It has a simple two-stage filtration, with a mechanical filter sponge and a biological filter sponge. The flow can easily be adjusted with the flow control valve.
Its intake tube assembly comes with an extension tube, to lower the intake deeper into your aquarium.
This filter is easy to maintain as well as simple to clean. It also comes almost completely assembled in the box, for a simple “plug and play” setup.
Marina Slim S10 Filter for tanks up to 10 gallons
- Type: Hang-On-Back
- Flow rate: 55 GPH, adjustable
- For tank: up to 10 gallons
- Filter media: filter cartridges with included carbon & zeolite
- Other options: Marina Slim S15 (to 15 Gal), Marina Slim S20 (to 20 Gal)
The Marina Slim S10 filter is rated to fit aquariums up to 10-gallons. Its filter box is designed to have a slim profile to help create a minimalist, sleek look.
Instead of the pump being attached on the outside of the filter, like most HOB filters, the Marina Slim S10 places the pump inside the aquarium, attached to the intake tube. This helps reduce the amount of noise created by the pump, making it much quieter than other filter brands.
Also, having the pump in the aquarium helps the pump to easily prime itself after a power outage or after cleaning. The flow can easily be adjusted with its flow control valve.
Bio-Carb and Bio-Clear
This filter has room for two filter cartridges and comes equipped with one Bio-Clear cartridge and one Bio-Carb cartridge, both filled with Marina’s Ceramitek porous media for optimal biological filtration.
It also comes with a circular foam pad pre-filter to cover the intake to the pump, helping reduce sucking up fish and helping filter out large debris.
Aquaclear 20 power filter for 5-20 gallon fish tanks
- Type: Hang-On-Back
- Flow rate: 100 GPH, adjustable
- For tank: 5-20 gallons
- Filter media: Foam, Activated Carbon, and BioMax
- AquaClear series: AquaClear 30 (150 GPH, 10-30 Gal), AquaClear 50 (200 GPH, 20-50 Gal), AquaClear 70 (300 GPH, 40-70 Gal), AquaClear 110 (500 GPH, 60-110 Gal)
This filter (or series of filters) is one of the most versatile HOB filters on the market today. Its large capacity and patented re-filtration method allow for up to six times more media space and a longer contact time with the filter media.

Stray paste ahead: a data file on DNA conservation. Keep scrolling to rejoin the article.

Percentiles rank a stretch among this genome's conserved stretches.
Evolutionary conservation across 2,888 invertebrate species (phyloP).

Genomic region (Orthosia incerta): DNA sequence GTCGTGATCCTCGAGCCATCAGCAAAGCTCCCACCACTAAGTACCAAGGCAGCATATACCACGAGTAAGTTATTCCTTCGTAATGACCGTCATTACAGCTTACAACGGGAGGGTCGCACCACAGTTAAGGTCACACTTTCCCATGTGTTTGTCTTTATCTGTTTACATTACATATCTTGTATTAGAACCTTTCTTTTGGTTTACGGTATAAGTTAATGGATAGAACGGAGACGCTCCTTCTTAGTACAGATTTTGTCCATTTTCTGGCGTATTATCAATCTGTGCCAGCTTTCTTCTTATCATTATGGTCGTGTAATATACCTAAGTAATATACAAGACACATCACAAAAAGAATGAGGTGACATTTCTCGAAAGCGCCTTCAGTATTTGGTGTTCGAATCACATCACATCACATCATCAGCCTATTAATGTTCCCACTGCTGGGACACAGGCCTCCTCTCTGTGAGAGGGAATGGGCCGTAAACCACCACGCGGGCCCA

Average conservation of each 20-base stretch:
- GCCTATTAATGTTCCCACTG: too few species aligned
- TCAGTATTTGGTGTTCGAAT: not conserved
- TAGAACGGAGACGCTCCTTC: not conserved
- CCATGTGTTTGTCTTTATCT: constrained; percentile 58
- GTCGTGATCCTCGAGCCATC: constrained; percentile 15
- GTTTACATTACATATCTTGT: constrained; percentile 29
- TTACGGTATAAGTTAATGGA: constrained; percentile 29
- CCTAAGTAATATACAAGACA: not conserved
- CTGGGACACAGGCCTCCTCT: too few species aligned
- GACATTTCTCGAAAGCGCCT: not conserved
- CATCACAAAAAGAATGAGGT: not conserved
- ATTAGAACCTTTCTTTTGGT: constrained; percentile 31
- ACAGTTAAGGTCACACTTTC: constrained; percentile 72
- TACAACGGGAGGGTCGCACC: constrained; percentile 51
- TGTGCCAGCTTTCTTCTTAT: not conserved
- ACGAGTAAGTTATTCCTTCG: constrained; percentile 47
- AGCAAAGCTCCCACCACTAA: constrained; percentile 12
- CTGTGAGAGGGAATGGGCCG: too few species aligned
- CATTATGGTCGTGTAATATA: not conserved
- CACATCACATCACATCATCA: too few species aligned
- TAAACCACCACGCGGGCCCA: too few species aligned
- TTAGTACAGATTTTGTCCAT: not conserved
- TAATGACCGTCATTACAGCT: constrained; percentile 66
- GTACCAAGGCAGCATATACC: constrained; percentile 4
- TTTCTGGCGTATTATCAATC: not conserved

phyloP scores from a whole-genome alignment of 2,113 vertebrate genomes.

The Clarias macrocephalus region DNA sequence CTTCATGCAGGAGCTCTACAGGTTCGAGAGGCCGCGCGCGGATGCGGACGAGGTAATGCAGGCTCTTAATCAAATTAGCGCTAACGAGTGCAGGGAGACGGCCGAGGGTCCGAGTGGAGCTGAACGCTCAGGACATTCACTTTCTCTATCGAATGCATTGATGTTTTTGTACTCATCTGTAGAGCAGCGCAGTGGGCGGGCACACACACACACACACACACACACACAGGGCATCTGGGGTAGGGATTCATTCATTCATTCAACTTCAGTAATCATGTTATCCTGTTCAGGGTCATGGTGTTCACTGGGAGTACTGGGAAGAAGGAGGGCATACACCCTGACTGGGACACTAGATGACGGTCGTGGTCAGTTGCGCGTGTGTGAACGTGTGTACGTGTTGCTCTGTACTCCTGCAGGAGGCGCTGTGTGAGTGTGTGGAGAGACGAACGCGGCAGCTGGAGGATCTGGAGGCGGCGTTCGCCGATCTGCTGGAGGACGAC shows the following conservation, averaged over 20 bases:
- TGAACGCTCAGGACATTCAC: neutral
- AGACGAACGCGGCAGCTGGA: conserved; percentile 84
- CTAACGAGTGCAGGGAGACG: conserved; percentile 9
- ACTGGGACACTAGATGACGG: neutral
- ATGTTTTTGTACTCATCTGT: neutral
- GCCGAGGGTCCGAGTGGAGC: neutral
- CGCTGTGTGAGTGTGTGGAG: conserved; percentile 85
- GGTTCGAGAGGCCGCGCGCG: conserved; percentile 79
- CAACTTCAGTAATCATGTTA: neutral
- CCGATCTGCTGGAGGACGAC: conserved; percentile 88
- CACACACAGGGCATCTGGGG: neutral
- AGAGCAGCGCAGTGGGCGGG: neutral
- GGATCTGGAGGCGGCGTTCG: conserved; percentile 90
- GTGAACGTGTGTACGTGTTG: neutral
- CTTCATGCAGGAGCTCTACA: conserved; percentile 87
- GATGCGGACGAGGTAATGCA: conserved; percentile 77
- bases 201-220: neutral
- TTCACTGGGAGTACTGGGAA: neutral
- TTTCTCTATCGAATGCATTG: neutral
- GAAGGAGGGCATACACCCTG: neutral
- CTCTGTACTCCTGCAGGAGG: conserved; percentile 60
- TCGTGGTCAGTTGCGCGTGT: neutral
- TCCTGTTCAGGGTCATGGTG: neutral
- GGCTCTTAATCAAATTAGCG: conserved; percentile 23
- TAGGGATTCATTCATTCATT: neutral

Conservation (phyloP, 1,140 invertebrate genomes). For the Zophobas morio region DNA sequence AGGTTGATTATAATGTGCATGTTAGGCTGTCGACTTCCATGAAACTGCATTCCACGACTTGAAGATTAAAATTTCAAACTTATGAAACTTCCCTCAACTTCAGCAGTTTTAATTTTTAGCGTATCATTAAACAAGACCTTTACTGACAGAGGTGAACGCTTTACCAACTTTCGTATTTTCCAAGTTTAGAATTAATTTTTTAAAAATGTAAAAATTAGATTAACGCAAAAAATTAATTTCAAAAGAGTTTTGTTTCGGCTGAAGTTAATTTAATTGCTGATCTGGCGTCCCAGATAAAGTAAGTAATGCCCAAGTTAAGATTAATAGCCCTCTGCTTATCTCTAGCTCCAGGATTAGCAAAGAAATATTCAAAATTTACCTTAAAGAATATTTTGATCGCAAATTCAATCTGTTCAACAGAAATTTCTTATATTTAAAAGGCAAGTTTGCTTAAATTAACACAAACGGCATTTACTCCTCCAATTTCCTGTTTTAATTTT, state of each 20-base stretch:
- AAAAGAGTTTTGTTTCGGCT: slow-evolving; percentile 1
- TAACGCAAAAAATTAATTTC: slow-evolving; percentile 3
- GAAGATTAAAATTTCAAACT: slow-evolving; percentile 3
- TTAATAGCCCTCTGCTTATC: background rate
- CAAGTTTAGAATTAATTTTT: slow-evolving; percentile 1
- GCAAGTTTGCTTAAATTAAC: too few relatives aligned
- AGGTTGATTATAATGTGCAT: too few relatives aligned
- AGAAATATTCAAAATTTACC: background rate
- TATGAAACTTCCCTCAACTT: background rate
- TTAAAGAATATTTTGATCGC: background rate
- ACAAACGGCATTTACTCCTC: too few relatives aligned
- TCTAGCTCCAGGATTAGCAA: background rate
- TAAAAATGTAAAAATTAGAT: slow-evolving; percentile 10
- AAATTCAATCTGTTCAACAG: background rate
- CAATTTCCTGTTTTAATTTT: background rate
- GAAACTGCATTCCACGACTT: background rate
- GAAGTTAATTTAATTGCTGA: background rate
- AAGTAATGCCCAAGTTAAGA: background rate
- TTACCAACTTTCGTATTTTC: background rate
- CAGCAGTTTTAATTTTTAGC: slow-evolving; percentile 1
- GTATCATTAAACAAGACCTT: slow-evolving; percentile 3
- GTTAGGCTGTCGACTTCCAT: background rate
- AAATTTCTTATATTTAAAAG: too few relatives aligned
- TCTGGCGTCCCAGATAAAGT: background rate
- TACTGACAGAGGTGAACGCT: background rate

The best feature of the AquaClear Power filters is that the media isn’t in cartridge form, like most aquarium filters. Instead, it’s all separate, which allows for multistage filtration and gives you the option to modify your filter media combination to suit your specific aquarium needs.
The AquaClear 20 Power filter comes equipped with a foam insert, that should be placed on the bottom of the media basket, which filters large particles and helps divert the water equally through the rest of the media. The foam insert is also a highly porous surface, providing lots of space for healthy bacteria growth.
Next is the activated carbon bag that provides ample surface area for absorption of water impurities, like odors, chemicals, or medications.
After the carbon bag is the BioMax filter that is full of highly porous ceramic rings that provide even more surface area for beneficial bacteria growth.
The AquaClear 20 Power Filter is suited for aquariums up to 20-gallons and has a flow rate of 100gph.
Tetra Whisper 20 power filter for 10-20 gallon tanks
- Type: Hang-On-Back
- Flow rate: 105 GPH, adjustable
- For tank: 10-20 Gal
- Filter media: bio-foam, large Bio-Bag cartridge
- Whisper series: Whisper 10 (90 GPH), Whisper 20 (105 GPH), Whisper 30 (145 GPH), Whisper 40 (210 GPH), Whisper 60 (330 GPH)
The Tetra Whisper Power Filter 20 is a great economical HOB filter for a 10- to 20-gallon aquarium, with an adjustable flow rate of up to 105 GPH.
It incorporates a 3-stage filtration system with a double-sided dense mesh filter cartridge filled with Ultra-activated carbon, and a Bio-foam pad for bacterial filtration.
The cartridges are easy to replace, and either come pre-assembled for ease, or un-assembled for half the price.
Aqueon QuietFlow 30 power filter
- Type: HOB with cleaning LED indicator
- Flow rate: 200 GPH, adjustable
- For tank: 30-45 gallons
- Filter media: large Aqueon replacement cartridge